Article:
- The neckband, earbud version of Sony’s WH-1000MX2 is great complement
- Long charging time disappointing; elsewise, a great option to more expensive Bose
A MONTH or so back, I took Sony’s WH-1000MX2 noise cancellation headphones for a spin, where I came back mostly impressed with it.
READ ALSO: Review: Well-balanced noise canceller from Sony
This month, I try Sony’s variant the WI-1000X (WI), the Japanese giant’s earbud version of the device. These days, earbud noise cancellers are an option that most would like to have. Their advantages are clear: They’re portable, lightweight and do not heat up around your ear when you wear them for long periods.
Conversely true is the fact that because they do not cover the whole ear, you may not get complete isolation from your surroundings. But that’s a trade-off that most are willing to put up with.
Sony’s design follows industry leader Bose in this respect. The American brand has the QC35s as the headphone version, while the QC30s are the equivalent earbud noise canceller. For this review, I will be doing a quick comparison with the QC30s, which I personally own.
Design and build
Right off the bat, I can tell you the WI is pretty well built. The unit comprises a semi-circular U-shaped band that sits on your neck. Out from this band comes two cords; one that connects the right earbud to your ear; while the other connects to the left. The back of the band is wrapped with aluminium and that makes the band flexible and bendable.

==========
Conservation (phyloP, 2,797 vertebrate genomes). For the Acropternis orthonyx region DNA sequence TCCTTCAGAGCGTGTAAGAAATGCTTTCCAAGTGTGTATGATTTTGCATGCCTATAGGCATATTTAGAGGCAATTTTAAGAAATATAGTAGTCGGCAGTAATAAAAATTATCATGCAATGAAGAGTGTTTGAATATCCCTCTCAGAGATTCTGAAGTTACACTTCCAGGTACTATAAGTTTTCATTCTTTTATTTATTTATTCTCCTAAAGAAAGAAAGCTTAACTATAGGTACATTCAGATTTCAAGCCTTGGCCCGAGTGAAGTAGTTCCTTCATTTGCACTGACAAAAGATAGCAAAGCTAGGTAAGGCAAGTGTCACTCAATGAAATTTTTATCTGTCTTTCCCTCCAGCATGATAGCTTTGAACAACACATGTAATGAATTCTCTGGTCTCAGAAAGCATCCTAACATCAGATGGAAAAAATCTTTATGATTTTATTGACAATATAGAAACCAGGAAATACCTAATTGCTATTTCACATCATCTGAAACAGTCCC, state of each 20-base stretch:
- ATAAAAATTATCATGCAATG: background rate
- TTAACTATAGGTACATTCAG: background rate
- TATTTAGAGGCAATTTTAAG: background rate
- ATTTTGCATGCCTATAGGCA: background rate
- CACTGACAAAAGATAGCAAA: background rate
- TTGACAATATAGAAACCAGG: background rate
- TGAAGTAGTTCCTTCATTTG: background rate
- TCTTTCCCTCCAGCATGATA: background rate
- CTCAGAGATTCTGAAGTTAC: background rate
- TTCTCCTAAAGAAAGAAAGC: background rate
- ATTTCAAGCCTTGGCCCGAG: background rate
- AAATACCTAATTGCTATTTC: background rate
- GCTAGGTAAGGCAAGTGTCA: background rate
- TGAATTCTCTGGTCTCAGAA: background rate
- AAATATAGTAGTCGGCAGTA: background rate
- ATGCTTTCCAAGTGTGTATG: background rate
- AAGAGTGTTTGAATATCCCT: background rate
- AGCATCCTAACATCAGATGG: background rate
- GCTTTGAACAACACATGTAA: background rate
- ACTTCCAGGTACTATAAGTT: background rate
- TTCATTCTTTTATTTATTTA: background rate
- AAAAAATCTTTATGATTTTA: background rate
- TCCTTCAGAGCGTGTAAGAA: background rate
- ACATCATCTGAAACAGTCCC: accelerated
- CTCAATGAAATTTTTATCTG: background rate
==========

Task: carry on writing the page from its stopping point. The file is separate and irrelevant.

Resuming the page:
On the inner right side of the band is a green LED, which indicates that the unit is in operation. On the left side of the band, you have your controls; play/ pause/ next track/ previous track.
Further up are the volume +/ - buttons. And still further up is the on/ off button. Charging is via USB-B and is on the left side of the device. Lastly, there is a button called the ‘ambient sound,’ which users can use to manually let in ambient sound or switch off noise cancellation altogether.
As opposed to the Bose QC30, which has a dedicated control on the right cable, Sony opted to put the control on the band itself. This makes getting to it difficult, especially if you’re using the device on the move or at the gym. I found it took a while to get used to where all the buttons are because you have to feel them out.
Comfort-wise, I did the find the weight of the WI sitting on the neck comparable to the Bose QC 30s. However, the latter is more ergonomically shaped and thus more comfortable on the neck when compared to the WI (see above).